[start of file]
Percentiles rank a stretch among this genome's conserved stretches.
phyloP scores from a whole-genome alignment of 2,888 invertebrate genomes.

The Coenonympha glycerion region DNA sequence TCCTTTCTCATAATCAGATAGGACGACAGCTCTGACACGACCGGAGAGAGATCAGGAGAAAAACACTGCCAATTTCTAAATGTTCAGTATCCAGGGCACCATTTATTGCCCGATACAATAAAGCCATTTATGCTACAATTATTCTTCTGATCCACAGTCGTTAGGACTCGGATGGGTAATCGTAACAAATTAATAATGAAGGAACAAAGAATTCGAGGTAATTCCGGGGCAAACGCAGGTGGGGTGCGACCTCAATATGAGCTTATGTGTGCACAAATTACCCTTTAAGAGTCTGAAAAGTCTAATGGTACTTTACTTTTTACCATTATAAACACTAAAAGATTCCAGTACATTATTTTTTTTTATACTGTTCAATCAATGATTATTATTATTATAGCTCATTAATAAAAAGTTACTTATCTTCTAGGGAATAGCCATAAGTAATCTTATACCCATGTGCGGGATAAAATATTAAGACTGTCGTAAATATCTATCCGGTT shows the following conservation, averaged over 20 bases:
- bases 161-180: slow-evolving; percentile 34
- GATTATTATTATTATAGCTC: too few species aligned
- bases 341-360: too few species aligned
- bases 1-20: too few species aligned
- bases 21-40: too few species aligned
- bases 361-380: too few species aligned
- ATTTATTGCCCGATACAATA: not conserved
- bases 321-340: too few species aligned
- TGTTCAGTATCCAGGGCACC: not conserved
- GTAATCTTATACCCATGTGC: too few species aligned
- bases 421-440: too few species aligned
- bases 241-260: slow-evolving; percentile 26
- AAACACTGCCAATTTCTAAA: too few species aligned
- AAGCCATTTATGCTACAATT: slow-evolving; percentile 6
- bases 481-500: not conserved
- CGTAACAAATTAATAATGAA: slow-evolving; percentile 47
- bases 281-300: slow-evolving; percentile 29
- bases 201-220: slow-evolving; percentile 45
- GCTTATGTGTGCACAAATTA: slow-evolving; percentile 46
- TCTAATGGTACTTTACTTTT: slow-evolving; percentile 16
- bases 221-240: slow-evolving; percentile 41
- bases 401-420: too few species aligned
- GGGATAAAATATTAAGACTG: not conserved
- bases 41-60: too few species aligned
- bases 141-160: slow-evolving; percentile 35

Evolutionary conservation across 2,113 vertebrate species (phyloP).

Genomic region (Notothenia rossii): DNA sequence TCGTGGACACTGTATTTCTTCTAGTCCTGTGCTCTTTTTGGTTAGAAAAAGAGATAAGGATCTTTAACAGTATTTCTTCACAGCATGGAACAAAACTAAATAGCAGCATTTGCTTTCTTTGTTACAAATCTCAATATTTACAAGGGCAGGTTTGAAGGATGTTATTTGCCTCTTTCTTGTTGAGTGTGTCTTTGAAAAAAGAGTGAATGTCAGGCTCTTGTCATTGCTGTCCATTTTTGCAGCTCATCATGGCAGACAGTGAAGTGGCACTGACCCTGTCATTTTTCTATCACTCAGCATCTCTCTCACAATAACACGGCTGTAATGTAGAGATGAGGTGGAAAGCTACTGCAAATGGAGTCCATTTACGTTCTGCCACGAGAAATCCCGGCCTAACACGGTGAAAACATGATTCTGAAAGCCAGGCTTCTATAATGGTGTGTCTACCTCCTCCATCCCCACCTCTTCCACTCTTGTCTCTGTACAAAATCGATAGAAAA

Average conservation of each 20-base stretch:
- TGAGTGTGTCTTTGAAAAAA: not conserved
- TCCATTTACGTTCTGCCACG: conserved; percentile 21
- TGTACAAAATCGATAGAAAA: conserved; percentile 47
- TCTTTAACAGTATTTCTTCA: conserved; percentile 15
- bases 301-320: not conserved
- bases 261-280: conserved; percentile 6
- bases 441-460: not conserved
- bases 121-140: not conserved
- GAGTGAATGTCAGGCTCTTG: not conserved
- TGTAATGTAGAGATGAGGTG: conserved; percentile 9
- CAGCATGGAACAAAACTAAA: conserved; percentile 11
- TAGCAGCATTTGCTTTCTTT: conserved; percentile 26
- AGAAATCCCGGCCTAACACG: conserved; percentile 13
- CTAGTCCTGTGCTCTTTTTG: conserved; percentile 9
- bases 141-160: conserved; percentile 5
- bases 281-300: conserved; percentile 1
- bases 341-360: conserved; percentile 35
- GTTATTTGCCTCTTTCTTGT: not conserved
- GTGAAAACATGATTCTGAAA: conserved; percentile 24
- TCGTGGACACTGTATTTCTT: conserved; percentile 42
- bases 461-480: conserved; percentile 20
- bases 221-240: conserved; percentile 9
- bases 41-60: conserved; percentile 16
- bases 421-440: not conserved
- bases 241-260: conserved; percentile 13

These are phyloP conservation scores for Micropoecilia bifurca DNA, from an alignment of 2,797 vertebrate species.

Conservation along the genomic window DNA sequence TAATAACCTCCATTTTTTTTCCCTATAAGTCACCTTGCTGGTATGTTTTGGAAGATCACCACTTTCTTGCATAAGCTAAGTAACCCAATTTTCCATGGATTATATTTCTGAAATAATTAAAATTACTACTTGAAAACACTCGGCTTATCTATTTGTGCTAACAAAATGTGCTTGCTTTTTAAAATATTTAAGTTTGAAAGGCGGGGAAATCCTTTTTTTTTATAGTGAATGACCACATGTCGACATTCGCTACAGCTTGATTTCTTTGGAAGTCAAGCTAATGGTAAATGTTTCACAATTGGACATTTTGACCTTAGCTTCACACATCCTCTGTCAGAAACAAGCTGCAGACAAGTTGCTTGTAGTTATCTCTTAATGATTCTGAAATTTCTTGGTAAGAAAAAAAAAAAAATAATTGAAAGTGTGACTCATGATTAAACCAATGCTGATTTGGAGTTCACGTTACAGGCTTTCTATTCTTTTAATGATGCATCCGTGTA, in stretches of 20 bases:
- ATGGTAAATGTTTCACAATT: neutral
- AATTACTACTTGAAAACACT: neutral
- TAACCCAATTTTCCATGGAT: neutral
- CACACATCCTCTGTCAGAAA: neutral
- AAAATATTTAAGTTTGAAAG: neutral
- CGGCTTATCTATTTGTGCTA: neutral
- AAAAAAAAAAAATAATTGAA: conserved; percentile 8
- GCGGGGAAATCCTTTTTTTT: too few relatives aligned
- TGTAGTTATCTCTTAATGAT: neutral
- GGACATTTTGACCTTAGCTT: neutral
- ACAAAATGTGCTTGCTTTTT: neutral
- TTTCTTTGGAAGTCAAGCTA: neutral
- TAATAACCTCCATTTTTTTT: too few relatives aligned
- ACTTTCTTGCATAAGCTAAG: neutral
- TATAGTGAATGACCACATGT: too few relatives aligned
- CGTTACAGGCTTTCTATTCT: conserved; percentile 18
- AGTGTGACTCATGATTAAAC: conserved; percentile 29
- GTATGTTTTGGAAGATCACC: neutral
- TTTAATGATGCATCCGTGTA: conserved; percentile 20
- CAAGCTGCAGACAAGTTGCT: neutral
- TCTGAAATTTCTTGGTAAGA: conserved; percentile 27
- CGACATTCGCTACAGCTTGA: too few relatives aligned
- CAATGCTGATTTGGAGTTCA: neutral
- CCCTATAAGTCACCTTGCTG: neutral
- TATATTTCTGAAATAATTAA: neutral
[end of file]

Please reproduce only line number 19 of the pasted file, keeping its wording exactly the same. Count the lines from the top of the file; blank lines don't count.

- CGTAACAAATTAATAATGAA: slow-evolving; percentile 47